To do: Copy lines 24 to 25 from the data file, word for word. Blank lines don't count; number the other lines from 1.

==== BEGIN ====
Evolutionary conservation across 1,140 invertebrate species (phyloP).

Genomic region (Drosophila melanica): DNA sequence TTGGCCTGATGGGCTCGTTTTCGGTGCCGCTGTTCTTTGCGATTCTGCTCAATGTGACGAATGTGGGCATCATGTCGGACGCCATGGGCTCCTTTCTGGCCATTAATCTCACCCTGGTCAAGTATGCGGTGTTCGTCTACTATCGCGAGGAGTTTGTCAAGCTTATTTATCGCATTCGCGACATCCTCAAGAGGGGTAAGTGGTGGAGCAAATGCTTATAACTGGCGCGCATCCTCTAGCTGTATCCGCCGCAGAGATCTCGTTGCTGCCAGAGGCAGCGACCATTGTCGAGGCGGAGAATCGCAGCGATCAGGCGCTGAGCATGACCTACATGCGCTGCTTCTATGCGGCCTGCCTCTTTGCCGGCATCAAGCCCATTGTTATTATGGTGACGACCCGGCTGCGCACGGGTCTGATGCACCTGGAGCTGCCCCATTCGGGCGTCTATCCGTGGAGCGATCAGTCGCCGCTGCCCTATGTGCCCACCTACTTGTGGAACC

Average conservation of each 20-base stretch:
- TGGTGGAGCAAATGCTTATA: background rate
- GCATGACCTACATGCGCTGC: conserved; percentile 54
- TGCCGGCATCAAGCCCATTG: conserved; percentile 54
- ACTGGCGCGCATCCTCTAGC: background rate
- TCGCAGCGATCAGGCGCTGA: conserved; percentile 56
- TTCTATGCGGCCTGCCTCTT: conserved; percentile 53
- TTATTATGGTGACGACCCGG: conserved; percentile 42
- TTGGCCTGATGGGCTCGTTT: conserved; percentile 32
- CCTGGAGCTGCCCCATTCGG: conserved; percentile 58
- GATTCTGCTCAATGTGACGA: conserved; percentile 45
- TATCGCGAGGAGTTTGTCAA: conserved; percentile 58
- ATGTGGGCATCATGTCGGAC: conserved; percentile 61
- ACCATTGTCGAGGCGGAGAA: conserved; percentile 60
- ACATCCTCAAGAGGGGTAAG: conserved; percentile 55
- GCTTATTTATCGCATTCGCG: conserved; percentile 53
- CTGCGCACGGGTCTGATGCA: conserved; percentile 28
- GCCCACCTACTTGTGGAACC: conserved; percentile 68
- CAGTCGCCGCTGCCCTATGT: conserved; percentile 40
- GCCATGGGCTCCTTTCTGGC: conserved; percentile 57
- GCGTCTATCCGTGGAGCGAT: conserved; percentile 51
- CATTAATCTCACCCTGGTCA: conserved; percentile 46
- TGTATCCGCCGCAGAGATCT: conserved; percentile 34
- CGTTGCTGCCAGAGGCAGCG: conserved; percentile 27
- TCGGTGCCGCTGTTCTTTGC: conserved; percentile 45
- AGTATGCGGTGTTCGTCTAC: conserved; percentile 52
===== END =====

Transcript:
- CATTAATCTCACCCTGGTCA: conserved; percentile 46
- TGTATCCGCCGCAGAGATCT: conserved; percentile 34